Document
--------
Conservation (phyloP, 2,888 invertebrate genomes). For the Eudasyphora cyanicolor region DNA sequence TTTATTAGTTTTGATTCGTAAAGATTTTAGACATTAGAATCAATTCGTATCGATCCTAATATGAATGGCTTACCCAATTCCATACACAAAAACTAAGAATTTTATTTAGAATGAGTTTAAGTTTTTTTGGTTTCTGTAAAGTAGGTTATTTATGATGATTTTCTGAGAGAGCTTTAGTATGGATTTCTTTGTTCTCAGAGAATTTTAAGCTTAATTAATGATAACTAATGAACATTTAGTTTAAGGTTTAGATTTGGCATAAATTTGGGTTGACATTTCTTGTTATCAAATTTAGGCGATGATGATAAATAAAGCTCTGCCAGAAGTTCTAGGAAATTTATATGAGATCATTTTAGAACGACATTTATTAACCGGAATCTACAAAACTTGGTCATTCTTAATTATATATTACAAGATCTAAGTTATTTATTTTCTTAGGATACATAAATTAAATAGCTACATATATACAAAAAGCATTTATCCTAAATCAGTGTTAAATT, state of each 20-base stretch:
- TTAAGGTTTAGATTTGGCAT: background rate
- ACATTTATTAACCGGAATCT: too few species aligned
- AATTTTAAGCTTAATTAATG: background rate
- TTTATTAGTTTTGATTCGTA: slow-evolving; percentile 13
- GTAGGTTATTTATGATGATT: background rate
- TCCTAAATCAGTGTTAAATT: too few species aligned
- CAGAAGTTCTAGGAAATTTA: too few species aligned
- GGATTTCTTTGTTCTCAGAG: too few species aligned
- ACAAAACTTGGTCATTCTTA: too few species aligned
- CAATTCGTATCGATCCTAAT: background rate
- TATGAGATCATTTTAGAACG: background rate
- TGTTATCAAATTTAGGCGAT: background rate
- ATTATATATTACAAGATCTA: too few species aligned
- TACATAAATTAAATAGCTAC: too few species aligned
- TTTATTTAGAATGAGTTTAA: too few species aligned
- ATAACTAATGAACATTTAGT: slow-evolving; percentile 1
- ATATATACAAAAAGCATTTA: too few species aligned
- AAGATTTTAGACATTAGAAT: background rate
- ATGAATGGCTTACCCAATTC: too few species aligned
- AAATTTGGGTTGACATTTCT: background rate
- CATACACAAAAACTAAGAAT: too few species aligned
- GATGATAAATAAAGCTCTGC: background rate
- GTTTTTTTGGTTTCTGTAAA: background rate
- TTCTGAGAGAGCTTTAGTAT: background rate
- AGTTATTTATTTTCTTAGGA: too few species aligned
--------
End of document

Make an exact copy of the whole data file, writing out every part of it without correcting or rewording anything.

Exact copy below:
Conservation (phyloP, 2,888 invertebrate genomes). For the Eudasyphora cyanicolor region DNA sequence TTTATTAGTTTTGATTCGTAAAGATTTTAGACATTAGAATCAATTCGTATCGATCCTAATATGAATGGCTTACCCAATTCCATACACAAAAACTAAGAATTTTATTTAGAATGAGTTTAAGTTTTTTTGGTTTCTGTAAAGTAGGTTATTTATGATGATTTTCTGAGAGAGCTTTAGTATGGATTTCTTTGTTCTCAGAGAATTTTAAGCTTAATTAATGATAACTAATGAACATTTAGTTTAAGGTTTAGATTTGGCATAAATTTGGGTTGACATTTCTTGTTATCAAATTTAGGCGATGATGATAAATAAAGCTCTGCCAGAAGTTCTAGGAAATTTATATGAGATCATTTTAGAACGACATTTATTAACCGGAATCTACAAAACTTGGTCATTCTTAATTATATATTACAAGATCTAAGTTATTTATTTTCTTAGGATACATAAATTAAATAGCTACATATATACAAAAAGCATTTATCCTAAATCAGTGTTAAATT, state of each 20-base stretch:
- TTAAGGTTTAGATTTGGCAT: background rate
- ACATTTATTAACCGGAATCT: too few species aligned
- AATTTTAAGCTTAATTAATG: background rate
- TTTATTAGTTTTGATTCGTA: slow-evolving; percentile 13
- GTAGGTTATTTATGATGATT: background rate
- TCCTAAATCAGTGTTAAATT: too few species aligned
- CAGAAGTTCTAGGAAATTTA: too few species aligned
- GGATTTCTTTGTTCTCAGAG: too few species aligned
- ACAAAACTTGGTCATTCTTA: too few species aligned
- CAATTCGTATCGATCCTAAT: background rate
- TATGAGATCATTTTAGAACG: background rate
- TGTTATCAAATTTAGGCGAT: background rate
- ATTATATATTACAAGATCTA: too few species aligned
- TACATAAATTAAATAGCTAC: too few species aligned
- TTTATTTAGAATGAGTTTAA: too few species aligned
- ATAACTAATGAACATTTAGT: slow-evolving; percentile 1
- ATATATACAAAAAGCATTTA: too few species aligned
- AAGATTTTAGACATTAGAAT: background rate
- ATGAATGGCTTACCCAATTC: too few species aligned
- AAATTTGGGTTGACATTTCT: background rate
- CATACACAAAAACTAAGAAT: too few species aligned
- GATGATAAATAAAGCTCTGC: background rate
- GTTTTTTTGGTTTCTGTAAA: background rate
- TTCTGAGAGAGCTTTAGTAT: background rate
- AGTTATTTATTTTCTTAGGA: too few species aligned